print, and share notes via e-mail; and also search within the saved documentscreating,
in effect, a "personal Web." Ask Jeeves also said it plans to introduce a desktop
search product to the market during Q4 2004, based on technology assets it
acquired from Tukaroo, Inc. in June.
Yahoo! has also enhanced its My Yahoo! with personalization features, including
saving pages to a personal Web. The new beta version of My Yahoo! Search is
currently available to registered Yahoo! users via Yahoo! Next. Chris Sherman,
writing in SearchDay, said: "[T]he new My Yahoo! Search is well implemented
and easy to use, but doesn't offer compelling reasons to use it unless you're
looking for what amounts to an enhanced bookmark utility that's tied to Yahoo!
In addition, Yahoo! Local is now out of its 2-month beta phase. Yahoo! is
promoting it from its home page and is including Local options in the query
box. Yahoo!, Inc. also just reported that its Q3 profits have more than tripled,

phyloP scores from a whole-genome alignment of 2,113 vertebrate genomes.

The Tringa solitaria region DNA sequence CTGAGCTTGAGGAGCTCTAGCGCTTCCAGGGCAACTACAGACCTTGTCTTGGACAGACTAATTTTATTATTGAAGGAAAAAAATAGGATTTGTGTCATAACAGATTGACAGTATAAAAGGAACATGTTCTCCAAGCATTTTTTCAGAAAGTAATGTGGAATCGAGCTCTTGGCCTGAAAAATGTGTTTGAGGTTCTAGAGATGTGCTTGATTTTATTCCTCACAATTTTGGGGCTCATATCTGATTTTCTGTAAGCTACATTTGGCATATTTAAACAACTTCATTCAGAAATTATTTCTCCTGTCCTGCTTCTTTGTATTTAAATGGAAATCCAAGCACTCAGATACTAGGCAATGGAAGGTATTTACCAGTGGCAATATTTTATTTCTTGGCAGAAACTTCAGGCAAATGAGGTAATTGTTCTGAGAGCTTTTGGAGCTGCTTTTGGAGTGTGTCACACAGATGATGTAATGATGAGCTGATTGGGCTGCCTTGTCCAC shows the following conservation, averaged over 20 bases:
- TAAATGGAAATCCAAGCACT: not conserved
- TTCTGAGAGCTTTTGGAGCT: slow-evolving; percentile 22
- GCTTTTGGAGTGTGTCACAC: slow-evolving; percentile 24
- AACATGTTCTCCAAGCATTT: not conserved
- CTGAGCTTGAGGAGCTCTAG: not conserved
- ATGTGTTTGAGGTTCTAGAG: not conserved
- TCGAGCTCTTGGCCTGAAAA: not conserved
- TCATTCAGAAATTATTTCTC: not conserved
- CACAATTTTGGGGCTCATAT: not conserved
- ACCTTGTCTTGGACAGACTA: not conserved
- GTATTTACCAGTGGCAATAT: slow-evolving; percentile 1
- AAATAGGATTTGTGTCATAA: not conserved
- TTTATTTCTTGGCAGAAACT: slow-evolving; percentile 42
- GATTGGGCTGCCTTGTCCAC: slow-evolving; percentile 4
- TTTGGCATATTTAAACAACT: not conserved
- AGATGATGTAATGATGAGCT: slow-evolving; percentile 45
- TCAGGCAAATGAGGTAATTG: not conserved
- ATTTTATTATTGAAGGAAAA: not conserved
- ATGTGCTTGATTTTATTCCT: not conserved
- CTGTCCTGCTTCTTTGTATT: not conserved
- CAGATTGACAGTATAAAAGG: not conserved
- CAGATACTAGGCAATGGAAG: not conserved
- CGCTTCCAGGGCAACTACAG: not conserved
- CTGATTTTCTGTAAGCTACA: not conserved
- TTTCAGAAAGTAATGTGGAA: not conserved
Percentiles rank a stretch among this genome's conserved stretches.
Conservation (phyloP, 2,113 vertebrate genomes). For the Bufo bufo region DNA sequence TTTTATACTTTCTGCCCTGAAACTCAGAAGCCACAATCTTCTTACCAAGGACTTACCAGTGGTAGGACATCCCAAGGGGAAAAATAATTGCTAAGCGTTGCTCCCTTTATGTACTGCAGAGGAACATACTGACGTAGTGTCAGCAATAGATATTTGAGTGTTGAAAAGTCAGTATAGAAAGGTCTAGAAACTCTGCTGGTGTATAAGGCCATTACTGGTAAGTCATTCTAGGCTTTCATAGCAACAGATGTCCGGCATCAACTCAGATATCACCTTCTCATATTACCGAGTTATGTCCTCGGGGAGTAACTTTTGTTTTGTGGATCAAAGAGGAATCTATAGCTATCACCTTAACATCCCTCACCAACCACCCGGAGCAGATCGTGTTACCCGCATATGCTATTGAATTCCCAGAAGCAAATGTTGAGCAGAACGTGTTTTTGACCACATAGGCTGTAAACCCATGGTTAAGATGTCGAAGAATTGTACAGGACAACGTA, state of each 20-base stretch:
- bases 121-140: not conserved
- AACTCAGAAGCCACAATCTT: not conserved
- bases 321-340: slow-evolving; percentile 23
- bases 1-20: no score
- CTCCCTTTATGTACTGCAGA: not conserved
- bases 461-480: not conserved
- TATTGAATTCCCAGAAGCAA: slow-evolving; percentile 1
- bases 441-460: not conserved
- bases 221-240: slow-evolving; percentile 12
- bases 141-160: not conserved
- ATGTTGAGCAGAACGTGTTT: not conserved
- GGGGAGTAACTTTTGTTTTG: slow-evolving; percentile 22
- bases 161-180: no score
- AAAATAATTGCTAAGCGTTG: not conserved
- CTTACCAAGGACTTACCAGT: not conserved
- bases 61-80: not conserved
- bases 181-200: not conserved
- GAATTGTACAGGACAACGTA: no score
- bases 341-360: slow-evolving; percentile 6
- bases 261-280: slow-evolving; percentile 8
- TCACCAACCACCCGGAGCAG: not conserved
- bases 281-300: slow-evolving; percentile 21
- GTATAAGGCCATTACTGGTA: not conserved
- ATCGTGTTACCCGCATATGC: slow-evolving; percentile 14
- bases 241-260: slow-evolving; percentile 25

though more than half of this was due to the sale of some of its stake in Google.
Over at the Googleplex
Google outdid itself in the last few weeks. Following its successful IPO,
the company announced a major expansion of its Google Print program. It had
been beta testing a limited program of search access to book excerpts from
a few publishers. Now, the company is offering to digitize, for free, book
texts from any publisher that chooses to join. Whenever a book has content
that matches a user's search terms, Google will display a special box with
links to book results. Users can browse a few pages (but cannot copy or print
them) and then can click to buy the book from Amazon.com or several others.
Google's links to books at local libraries should also be increasing, though
at this time it's still hard to find the book listings (which are often deeply
buried within search results). OCLC has expanded its Open WorldCat project
and will now permit its database of 53.3 million items connected to 928.6 million
library holdings to be indexed by both Google and Yahoo! Search. The company